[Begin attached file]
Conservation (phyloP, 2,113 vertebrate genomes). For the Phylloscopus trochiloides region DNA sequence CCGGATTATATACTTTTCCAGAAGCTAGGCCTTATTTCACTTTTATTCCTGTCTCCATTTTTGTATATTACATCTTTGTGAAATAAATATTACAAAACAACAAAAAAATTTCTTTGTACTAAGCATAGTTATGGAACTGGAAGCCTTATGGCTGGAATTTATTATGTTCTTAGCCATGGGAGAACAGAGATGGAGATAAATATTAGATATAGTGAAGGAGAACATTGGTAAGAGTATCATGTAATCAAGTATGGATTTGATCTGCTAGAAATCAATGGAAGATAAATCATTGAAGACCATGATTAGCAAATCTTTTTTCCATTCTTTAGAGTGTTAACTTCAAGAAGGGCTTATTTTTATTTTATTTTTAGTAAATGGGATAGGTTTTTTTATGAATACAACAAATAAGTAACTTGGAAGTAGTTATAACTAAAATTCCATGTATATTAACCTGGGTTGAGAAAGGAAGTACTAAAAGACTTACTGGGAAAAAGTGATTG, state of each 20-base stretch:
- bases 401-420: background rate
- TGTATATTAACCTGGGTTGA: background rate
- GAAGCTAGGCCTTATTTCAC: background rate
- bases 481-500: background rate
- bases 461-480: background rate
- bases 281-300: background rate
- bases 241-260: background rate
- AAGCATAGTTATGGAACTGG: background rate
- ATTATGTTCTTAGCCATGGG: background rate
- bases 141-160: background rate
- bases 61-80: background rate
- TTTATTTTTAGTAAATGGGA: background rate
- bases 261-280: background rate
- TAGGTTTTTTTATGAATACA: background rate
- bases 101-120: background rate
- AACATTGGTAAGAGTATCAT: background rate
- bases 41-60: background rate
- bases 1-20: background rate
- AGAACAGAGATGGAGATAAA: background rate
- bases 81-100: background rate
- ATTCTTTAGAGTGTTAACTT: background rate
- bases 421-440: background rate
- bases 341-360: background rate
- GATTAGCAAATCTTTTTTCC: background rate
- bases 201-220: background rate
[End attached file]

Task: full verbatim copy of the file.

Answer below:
Conservation (phyloP, 2,113 vertebrate genomes). For the Phylloscopus trochiloides region DNA sequence CCGGATTATATACTTTTCCAGAAGCTAGGCCTTATTTCACTTTTATTCCTGTCTCCATTTTTGTATATTACATCTTTGTGAAATAAATATTACAAAACAACAAAAAAATTTCTTTGTACTAAGCATAGTTATGGAACTGGAAGCCTTATGGCTGGAATTTATTATGTTCTTAGCCATGGGAGAACAGAGATGGAGATAAATATTAGATATAGTGAAGGAGAACATTGGTAAGAGTATCATGTAATCAAGTATGGATTTGATCTGCTAGAAATCAATGGAAGATAAATCATTGAAGACCATGATTAGCAAATCTTTTTTCCATTCTTTAGAGTGTTAACTTCAAGAAGGGCTTATTTTTATTTTATTTTTAGTAAATGGGATAGGTTTTTTTATGAATACAACAAATAAGTAACTTGGAAGTAGTTATAACTAAAATTCCATGTATATTAACCTGGGTTGAGAAAGGAAGTACTAAAAGACTTACTGGGAAAAAGTGATTG, state of each 20-base stretch:
- bases 401-420: background rate
- TGTATATTAACCTGGGTTGA: background rate
- GAAGCTAGGCCTTATTTCAC: background rate
- bases 481-500: background rate
- bases 461-480: background rate
- bases 281-300: background rate
- bases 241-260: background rate
- AAGCATAGTTATGGAACTGG: background rate
- ATTATGTTCTTAGCCATGGG: background rate
- bases 141-160: background rate
- bases 61-80: background rate
- TTTATTTTTAGTAAATGGGA: background rate
- bases 261-280: background rate
- TAGGTTTTTTTATGAATACA: background rate
- bases 101-120: background rate
- AACATTGGTAAGAGTATCAT: background rate
- bases 41-60: background rate
- bases 1-20: background rate
- AGAACAGAGATGGAGATAAA: background rate
- bases 81-100: background rate
- ATTCTTTAGAGTGTTAACTT: background rate
- bases 421-440: background rate
- bases 341-360: background rate
- GATTAGCAAATCTTTTTTCC: background rate
- bases 201-220: background rate